He’s not meant to be in this area.

People who visit the monastery are invited to move in certain sections, namely the kitchen area, meditation hall open for the public, and the anagārika block, should they wish to see how the young men wishing to ordain live. The rest of the monastery is marked with signs saying ‘Please do not enter – Private meditation area for Monks’. Occasionally, you might see a group of laypeople come through, the monks said, but they were often foreigners, with no English, oblivious to the signs.

I knew this guy knew what he was doing. I feel my body clench, the streaming fluidity of the old body now all angles, elbows and knees. He had not only walked past the paths signposted, but had come right up to my hut, and must have done so quietly, since I only heard him at the last minute.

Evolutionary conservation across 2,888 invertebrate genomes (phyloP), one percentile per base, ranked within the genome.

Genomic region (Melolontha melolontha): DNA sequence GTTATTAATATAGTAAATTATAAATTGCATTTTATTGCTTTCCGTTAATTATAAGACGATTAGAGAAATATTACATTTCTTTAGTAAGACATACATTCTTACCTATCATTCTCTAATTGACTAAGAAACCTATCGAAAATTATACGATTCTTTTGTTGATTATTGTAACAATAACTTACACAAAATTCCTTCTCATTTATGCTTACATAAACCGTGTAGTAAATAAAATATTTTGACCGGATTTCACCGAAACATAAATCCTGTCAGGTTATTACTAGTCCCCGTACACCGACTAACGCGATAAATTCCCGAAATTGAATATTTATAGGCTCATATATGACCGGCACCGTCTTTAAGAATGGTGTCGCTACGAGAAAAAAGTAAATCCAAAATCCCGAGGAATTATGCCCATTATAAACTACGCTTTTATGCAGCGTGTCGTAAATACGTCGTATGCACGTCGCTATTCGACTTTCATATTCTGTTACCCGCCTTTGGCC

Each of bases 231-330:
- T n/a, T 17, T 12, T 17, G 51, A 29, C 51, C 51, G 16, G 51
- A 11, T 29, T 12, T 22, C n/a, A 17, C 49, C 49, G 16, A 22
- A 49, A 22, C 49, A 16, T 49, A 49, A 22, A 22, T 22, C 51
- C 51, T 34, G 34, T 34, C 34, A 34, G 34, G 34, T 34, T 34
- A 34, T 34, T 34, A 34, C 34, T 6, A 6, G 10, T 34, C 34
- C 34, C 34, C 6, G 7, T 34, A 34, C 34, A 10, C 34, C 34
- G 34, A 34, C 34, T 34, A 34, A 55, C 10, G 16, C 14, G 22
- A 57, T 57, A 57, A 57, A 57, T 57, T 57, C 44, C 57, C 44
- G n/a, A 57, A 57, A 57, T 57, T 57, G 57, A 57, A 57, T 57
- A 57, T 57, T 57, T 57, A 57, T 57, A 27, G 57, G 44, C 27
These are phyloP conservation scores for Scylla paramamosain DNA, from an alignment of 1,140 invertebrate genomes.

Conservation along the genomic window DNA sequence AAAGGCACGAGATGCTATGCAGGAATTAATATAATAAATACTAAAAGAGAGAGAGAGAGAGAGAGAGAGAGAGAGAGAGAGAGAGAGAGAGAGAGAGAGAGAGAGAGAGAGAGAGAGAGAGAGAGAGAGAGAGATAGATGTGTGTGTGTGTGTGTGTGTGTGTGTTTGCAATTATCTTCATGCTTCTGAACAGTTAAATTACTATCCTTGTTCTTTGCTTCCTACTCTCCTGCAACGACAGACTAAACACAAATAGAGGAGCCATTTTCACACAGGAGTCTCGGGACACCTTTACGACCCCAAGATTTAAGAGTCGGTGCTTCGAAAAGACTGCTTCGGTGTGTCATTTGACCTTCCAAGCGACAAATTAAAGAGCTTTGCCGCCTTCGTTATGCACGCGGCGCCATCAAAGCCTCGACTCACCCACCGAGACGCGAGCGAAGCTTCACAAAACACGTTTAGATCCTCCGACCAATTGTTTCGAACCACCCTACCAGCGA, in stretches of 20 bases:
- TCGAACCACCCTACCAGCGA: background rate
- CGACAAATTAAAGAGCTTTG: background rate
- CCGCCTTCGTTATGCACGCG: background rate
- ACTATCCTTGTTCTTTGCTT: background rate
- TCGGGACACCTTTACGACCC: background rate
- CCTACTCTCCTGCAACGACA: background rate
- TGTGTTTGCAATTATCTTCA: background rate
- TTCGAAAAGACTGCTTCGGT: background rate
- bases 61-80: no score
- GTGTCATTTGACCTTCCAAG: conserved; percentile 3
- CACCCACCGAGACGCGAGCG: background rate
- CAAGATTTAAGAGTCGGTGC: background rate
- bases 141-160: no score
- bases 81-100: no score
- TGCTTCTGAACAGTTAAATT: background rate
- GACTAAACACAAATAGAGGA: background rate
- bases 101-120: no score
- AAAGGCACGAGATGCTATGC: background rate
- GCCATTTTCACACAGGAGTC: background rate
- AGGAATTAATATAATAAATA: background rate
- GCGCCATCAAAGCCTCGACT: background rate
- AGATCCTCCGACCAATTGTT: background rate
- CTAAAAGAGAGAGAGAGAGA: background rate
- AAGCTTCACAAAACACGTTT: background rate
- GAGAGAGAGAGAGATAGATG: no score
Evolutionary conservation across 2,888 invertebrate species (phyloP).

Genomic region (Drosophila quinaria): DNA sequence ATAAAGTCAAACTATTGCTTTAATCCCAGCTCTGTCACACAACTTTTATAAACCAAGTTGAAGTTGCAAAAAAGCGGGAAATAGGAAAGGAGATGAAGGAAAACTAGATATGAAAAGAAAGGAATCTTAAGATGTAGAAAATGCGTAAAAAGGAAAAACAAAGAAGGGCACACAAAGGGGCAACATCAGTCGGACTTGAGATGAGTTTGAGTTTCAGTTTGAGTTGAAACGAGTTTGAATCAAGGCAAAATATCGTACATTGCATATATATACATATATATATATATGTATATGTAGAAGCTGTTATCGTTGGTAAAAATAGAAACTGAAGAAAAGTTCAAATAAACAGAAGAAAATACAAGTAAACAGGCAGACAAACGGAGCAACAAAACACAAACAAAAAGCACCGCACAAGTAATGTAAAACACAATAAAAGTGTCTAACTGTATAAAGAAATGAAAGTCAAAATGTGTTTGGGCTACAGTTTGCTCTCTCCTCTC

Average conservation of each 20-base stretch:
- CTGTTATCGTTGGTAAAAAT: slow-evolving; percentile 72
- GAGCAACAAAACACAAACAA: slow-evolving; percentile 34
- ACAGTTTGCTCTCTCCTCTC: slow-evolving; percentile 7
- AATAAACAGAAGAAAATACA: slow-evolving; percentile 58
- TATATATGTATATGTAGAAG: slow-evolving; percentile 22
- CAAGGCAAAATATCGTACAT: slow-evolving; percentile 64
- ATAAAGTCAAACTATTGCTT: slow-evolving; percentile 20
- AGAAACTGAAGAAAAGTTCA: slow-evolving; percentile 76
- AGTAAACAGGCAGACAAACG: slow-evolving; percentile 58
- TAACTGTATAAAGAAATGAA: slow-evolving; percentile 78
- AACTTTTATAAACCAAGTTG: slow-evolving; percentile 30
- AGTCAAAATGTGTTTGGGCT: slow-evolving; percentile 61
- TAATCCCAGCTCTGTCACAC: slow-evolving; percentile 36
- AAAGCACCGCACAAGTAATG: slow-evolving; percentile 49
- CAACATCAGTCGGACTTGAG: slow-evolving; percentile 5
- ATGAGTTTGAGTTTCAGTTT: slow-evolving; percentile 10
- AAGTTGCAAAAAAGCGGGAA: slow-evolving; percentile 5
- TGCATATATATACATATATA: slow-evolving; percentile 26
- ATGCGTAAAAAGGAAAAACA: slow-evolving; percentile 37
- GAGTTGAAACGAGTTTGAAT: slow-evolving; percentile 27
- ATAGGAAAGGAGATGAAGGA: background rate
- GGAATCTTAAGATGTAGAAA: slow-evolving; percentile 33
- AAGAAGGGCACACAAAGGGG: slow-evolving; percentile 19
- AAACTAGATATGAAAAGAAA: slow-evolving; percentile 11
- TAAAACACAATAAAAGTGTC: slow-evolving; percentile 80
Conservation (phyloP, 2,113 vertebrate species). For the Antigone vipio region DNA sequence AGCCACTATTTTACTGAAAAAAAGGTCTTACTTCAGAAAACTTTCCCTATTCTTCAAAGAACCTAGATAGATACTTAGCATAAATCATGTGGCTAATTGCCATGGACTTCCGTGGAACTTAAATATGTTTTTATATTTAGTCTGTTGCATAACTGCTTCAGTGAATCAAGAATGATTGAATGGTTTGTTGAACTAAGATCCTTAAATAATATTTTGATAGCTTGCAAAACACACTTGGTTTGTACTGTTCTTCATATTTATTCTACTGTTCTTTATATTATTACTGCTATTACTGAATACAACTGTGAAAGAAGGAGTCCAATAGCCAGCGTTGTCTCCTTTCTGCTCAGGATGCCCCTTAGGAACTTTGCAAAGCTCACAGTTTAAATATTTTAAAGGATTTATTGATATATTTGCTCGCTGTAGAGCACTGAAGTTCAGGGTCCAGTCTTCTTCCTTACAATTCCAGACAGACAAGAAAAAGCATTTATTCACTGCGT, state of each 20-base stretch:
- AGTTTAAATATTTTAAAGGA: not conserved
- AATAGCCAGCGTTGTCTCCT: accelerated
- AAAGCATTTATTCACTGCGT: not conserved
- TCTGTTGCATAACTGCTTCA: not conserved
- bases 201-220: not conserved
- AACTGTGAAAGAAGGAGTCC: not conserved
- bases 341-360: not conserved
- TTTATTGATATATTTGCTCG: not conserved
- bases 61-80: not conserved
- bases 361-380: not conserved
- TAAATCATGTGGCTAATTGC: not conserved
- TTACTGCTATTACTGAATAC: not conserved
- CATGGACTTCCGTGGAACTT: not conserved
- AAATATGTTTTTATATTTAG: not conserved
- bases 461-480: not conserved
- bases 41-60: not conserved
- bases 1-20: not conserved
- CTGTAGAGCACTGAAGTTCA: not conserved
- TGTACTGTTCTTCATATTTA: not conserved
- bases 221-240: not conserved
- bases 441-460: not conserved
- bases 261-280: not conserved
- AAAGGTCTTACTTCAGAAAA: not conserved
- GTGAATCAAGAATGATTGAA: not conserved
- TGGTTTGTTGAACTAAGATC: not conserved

He is a big guy now, I see, bigger than I remember. Bigger than me, sleight at the best of times, let alone on one meal a day, which I was of late, as we ate here.

My mind, flickering and flinching in the moment, and I remember a story the young Serbian monk had told me when I first got here, the time a prisoner had broken out of the minimum security prison not five kilometres from our temple, down the road. He’d made a break for it, and desperate, wandering the open forest, had stumbled into the monastery grounds and into the kutis. Looking for valuables, for anything I’m sure, that he could gather to barter for a new life, he’d wandered from hut to hut, ransacking them, as we left our doors unlocked, but I can only imagine his disappointment and confusion on stumbling across these strange dwellings which contained nothing but books and a bed, or at most, worn brown robes. The irony of that escaped him, I’m sure, but he searched nevertheless, upturning thin foam mattresses and rifling the meagre belongings of those who had none.